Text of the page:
HOUSE BILL REPORT
This analysis was prepared by non-partisan legislative staff for the use of legislative members in their deliberations. This analysis is not a part of the legislation nor does it constitute a statement of legislative intent.
As Passed House:
March 11, 2013
Title: An act relating to the fiscal conditions of local government.
Brief Description: Addressing the fiscal conditions of local government.
Sponsors: House Committee on Appropriations Subcommittee on General Government (originally sponsored by Representatives Springer, Wilcox, Takko, Chandler, Hunter, Condotta, Nealey, Fey and Tharinger; by request of State Treasurer).
Local Government: 2/19/13, 2/22/13 [DPS];
Appropriations Subcommittee on General Government: 2/25/13 [DP2S(w/o sub LG)].
Passed House: 3/11/13, 57-38.
HOUSE COMMITTEE ON LOCAL GOVERNMENT
Majority Report: The substitute bill be substituted therefor and the substitute bill do pass. Signed by 5 members: Representatives Takko, Chair; Fitzgibbon, Vice Chair; Liias, Springer and Upthegrove.
Minority Report: Do not pass. Signed by 3 members: Representatives Taylor, Ranking Minority Member; Kochmar, Assistant Ranking Minority Member; Buys.
Staff: Michaela Murdock (786-7289).
HOUSE COMMITTEE ON APPROPRIATIONS SUBCOMMITTEE ON GENERAL GOVERNMENT
Majority Report: The second substitute bill be substituted therefor and the second substitute bill do pass and do not pass the substitute bill by Committee on Local Government. Signed by 5 members: Representatives Hudgins, Chair; Dunshee, Hunt, Pedersen and Springer.
Minority Report: Do not pass. Signed by 4 members: Representatives Parker, Ranking Minority Member; Buys, Chandler and Taylor.
Staff: Danielle Cruver (786-7157).
City-County Assistance Account.
Prior to 2000 Washington's Motor Vehicle Excise Tax (MVET) provided a revenue stream for localities throughout the state. In 1999 however, the MVET was repealed by Initiative 695. Although the Washington Supreme Court ultimately found Initiative 695 unconstitutional, the Legislature subsequently repealed the MVET in 2000 and provided funds to cities and counties to backfill funds previously received from the MVET.
Legislation adopted in 2005 (i.e., Engrossed Substitute Senate Bill 6050, enacted as chapter 450, Laws of 2005) created a new source of funding for cities and counties. Among other things, the bill created the city-county assistance account (CCAA). The CCAA receives funds from a portion of Real Estate Excise Tax (REET) revenues, and distributes the funds to cities and counties based on an equalization formula similar to one formerly used by the MVET.
Engrossed Substitute Senate Bill 6050 also directed the Joint Legislative Audit and Review Committee (JLARC) to review CCAA fund distributions to cities and counties to determine the extent to which the distributions target the needs of cities and counties for which repeal of the MVET had the greatest impact. The JLARC was directed to report its findings to the Legislature by December 31, 2008.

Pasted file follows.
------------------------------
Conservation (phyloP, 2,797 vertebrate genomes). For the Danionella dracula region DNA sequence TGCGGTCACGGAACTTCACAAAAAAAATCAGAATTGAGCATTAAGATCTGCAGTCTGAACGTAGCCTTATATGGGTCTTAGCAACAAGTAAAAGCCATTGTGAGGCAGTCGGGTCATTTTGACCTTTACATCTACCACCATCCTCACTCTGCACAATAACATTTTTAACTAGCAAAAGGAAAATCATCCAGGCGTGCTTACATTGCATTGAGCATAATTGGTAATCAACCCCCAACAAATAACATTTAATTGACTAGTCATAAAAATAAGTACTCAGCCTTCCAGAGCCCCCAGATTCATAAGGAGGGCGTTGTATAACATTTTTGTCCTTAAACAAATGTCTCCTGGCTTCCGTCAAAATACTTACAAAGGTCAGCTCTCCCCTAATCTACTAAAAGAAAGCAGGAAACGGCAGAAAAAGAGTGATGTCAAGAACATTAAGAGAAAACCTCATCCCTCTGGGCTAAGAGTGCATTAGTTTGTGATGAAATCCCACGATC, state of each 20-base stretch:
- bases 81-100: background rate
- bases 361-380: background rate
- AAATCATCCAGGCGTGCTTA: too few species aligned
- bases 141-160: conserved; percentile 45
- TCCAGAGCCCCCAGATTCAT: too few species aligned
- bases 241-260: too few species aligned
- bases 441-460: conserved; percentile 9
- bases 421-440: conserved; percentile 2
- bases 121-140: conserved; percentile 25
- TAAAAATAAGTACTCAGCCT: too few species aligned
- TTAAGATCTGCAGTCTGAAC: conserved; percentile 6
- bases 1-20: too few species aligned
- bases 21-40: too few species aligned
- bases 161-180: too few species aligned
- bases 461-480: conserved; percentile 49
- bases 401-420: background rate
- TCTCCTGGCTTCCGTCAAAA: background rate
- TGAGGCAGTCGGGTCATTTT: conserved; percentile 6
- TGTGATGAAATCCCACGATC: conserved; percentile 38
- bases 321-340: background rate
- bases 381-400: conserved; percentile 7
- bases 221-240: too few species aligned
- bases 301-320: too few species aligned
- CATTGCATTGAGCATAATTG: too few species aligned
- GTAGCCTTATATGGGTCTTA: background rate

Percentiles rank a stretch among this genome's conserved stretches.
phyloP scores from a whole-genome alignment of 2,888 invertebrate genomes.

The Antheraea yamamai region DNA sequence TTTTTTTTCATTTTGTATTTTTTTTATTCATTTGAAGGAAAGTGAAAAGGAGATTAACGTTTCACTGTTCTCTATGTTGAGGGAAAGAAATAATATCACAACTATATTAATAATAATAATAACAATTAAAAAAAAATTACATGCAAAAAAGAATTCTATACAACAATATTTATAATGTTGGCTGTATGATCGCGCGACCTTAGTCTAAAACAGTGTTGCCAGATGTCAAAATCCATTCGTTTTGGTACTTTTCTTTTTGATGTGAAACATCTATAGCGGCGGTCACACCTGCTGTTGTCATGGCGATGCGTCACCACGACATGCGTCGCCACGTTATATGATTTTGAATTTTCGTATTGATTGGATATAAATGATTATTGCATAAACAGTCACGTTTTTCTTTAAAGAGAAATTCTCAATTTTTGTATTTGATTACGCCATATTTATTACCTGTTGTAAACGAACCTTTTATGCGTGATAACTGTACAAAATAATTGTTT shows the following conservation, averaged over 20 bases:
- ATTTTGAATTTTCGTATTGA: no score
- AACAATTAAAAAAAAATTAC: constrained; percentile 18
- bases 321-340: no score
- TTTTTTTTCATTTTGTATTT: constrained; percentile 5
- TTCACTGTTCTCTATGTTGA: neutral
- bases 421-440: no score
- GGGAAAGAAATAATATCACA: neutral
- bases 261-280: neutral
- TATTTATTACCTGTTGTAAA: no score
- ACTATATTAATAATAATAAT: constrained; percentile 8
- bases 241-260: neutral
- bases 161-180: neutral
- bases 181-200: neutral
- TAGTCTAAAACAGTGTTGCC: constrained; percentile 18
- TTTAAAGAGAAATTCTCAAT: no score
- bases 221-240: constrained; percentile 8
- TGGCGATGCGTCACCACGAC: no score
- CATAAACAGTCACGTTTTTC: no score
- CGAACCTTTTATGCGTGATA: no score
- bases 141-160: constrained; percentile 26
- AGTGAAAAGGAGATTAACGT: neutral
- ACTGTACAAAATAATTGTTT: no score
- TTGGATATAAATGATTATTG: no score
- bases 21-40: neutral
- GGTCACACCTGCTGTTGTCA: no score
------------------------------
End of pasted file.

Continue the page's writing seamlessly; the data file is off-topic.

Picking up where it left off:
Recent Studies of Local Government Fiscal Health.
In 2005 Ferry County requested that the state intervene in its financial operations and provide supplemental operating funds sufficient for the county to meet its expenses. In response, the state provided the county with an emergency fund of $150,000, and required that a management review of the county be completed. The management review found that Ferry County had insufficient revenue and an insufficient revenue base to meet its on-going basic operating expenses and that the county would likely need continued state assistance. The review also identified fiscal stress in other counties.
In 2007 the Legislature directed the Department of Community, Trade, and Economic Development (CTED) (now the Department of Commerce) to conduct a study examining the fiscal health of counties and to present it to the Legislature by December 1, 2007. The study, County Financial Health and Governance Alternatives, found that "counties' revenue base had become more inelastic over the last decade, significantly contributing to fiscal distress and jeopardizing equal access across the state to basic services provided by counties." In particular, three actions were found to have changed county general fund revenues: reductions in sales tax revenue due to annexation and incorporation; elimination and replacement of the MVET; and limitations on property taxes.
A year later on December 3, 2008, the JLARC released its report to the Legislature on distributions from the CCAA, Review of Distributions from the City-County Assistance Account. In its report, the JLARC found that funding provided through the CCAA was less than what would have been provided to local governments for equalization through the MVET. The report also found that the REET revenues deposited into the CCAA are influenced by changes in the real estate market, and the revenues were variable over the review period.
In June 2010 the Office of the State Treasurer (treasurer's office) requested the assistance of the Department of Commerce's Research Services in updating an earlier 2005 study of local government by the CTED. The treasurer's office released its report, Washington State Local Government Financial Health Indicators, in August 2010. The study found that the financial condition of Washington's local governments generally declined between 2004 and 2008 based on selected stress indicators. Cities and counties showed more financial stress overall than in 2004.
Summary of Engrossed Second Substitute Bill:
Intent. The Legislature finds that some local governments, such as cities, towns, counties, and special purpose districts, are showing signs of declining financial health. The Legislature intends to create a fiscal health review and response capability that will allow the state and local governments to identify and respond to financial problems encountered by local governments.
Commission. A 12-member local government fiscal health commission (commission) is created. The commission is comprised of the State Treasurer; the State Auditor; representatives of cities, counties, county officials, city and county managers, and employees; the executive director of the Municipal Research and Services Center; and Governor appointees. The members hold four-year terms of office. The offices of the State Auditor and Treasurer must provide staff support for the commission, and the commission is authorized to hire staff.
Commission Duties. The commission must monitor, track, and research factors that can cause fiscal stress in local governments. For local governments that may be experiencing financial stress, the commission may offer the local government resources and support, engage professionals to provide guidance and assistance to the local government, or create financial and management plans.